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Pledges to Charity Development Taking Shape


The Leagacy Rainbow House needs £200,000 to complete it's refurbishment

BUILDING work at the disabled children's charity The Legacy Rainbow House is now well underway. The charity have been recording the work in progress since the original classrooms were knocked down back in December 2013.

The charity based in Salt Pit Lane, Mawdesley, had planning approved for a single storey building to be built within the grounds which will replace an existing stable building which was used for conductive education.

The new building, designed by Peter Dickinson Architects, who has given a lot of time to the project, will provide much needed additional facilities in the form of classrooms, recreational areas and meeting rooms to address a desperate need of the children and youths in the community.

A revised access point and slightly extended parking is also planned. This will give a much safer access than the existing entrance which will be closed, helping to take any visiting traffic to the charity away from the private properties close by.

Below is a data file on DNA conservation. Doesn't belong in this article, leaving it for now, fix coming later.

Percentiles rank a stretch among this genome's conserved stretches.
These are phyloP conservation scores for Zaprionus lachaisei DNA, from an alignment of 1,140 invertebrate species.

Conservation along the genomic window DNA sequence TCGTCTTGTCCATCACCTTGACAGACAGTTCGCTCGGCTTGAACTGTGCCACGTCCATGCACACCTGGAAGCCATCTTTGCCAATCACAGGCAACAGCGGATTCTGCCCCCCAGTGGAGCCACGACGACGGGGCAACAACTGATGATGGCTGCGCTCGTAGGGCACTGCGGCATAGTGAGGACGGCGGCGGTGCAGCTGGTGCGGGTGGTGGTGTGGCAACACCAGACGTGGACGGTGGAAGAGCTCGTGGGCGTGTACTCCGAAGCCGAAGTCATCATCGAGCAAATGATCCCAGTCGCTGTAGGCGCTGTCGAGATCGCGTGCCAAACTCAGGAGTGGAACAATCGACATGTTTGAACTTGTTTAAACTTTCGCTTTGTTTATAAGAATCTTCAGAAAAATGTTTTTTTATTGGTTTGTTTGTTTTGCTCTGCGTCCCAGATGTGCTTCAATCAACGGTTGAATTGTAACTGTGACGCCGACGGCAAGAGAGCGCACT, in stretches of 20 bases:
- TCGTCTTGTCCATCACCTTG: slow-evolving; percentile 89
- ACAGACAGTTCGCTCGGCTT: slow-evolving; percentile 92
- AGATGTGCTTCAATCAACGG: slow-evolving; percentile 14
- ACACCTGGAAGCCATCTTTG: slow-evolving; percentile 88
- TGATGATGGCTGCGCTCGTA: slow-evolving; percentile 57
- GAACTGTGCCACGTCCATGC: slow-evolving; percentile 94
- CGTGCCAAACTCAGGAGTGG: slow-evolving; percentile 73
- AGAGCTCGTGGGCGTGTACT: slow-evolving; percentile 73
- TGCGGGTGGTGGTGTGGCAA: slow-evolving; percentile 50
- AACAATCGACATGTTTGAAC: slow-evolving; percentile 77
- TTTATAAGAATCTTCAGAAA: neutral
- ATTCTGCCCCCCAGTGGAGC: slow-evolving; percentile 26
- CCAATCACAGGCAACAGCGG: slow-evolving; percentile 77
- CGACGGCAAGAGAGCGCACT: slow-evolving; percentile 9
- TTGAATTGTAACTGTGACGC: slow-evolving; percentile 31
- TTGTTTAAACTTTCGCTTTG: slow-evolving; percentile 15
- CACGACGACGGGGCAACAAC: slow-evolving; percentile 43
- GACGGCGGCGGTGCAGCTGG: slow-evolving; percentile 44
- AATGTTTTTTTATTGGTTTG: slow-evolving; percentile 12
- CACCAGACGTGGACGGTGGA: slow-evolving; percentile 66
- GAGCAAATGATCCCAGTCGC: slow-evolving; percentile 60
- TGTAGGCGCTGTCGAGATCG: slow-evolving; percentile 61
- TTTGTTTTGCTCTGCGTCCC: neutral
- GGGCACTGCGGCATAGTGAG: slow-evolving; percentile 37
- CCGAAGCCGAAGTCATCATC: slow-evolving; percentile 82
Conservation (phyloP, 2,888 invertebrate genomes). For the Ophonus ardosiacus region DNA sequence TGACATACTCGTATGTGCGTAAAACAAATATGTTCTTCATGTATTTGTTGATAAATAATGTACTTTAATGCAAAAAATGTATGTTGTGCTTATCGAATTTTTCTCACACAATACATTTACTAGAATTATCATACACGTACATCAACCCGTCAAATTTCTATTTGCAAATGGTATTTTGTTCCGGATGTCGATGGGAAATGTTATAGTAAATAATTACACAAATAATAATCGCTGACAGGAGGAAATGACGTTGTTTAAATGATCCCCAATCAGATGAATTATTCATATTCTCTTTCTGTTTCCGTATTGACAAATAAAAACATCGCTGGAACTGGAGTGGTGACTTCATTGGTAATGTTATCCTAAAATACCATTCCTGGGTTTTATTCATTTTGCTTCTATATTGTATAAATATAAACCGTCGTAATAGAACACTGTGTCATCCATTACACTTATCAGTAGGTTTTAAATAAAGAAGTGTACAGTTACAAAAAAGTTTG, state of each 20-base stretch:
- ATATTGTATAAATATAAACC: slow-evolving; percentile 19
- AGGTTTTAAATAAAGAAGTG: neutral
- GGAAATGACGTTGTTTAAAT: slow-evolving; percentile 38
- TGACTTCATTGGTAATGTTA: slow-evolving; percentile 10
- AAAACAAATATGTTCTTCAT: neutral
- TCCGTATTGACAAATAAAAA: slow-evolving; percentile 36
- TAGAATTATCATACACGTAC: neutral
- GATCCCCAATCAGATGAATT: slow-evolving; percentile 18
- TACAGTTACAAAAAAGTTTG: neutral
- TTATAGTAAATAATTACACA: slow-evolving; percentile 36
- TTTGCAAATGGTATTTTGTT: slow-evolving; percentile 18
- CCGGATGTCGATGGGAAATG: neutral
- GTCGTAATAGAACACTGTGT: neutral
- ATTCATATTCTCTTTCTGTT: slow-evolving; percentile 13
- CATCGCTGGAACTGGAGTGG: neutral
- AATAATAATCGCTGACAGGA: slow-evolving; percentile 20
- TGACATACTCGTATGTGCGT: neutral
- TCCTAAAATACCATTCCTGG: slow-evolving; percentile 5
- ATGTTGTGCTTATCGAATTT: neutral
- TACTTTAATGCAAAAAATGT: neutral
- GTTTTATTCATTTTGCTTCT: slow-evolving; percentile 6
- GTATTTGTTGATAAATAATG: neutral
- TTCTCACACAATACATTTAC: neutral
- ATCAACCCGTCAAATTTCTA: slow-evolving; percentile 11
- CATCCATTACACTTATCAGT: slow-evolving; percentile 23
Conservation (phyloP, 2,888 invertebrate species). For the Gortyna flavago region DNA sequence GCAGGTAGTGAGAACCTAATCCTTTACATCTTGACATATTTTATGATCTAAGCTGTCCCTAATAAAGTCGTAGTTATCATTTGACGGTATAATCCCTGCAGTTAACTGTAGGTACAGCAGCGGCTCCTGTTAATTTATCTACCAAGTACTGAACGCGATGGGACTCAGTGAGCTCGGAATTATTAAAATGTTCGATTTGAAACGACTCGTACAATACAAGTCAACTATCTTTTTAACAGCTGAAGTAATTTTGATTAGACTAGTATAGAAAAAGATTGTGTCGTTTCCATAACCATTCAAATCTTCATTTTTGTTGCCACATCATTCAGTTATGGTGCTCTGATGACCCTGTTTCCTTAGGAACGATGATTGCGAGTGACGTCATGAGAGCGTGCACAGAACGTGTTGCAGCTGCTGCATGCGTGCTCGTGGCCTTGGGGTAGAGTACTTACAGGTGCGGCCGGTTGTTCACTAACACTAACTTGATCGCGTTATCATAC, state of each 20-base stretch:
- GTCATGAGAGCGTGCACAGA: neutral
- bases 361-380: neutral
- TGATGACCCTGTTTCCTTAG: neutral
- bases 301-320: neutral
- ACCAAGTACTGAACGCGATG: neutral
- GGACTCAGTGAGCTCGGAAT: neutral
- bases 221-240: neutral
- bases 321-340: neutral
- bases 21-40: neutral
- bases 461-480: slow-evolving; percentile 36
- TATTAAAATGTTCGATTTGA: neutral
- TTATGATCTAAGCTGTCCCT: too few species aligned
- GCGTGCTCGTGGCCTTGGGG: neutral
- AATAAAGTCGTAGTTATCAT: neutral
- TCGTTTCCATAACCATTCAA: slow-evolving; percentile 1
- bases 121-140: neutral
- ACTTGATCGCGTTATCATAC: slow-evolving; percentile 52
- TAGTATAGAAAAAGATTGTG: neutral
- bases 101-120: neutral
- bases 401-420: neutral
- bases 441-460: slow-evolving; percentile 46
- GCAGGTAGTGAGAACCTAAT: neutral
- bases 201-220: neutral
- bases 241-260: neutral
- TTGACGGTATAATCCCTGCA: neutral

The Legacy Rainbow House has been a constant and continuous service for children with brain injuries, disabilities and life limiting conditions since 2001.

Currently there are over 200 children using the services which includes conductive education, physiotherapy, rebound therapy and an integrated nursery provision. The charity also offers fun clubs and off site residential short breaks, giving families much needed respite.

In addition, there is a Community Interest Nursery where the surplus money is reinvested into the charitable services. The Legacy Nursery is the only nursery in the area which provides one on one day care for children with life limiting conditions (at no cost to the family or the Council).

The charity receives considerable support within the wider community and is sponsored by local and nationally known businesses. The external build has been funded primarily by VEOLIA environmental trust.

The next stage is the interior. For this, the charity needs to raise £200,000 and they are appealing to local companies to help with donations of materials and labour. A few local companies have already donated their time and skills to assist with the interior and the charity would love to hear from anyone who would like to pledge their time or materials for the build.

The reason for the new development is the need to offer a fuller range of facilities on site, not just for the affected children but also their families.

There is still a way to go but there is an end to The Rainbow!

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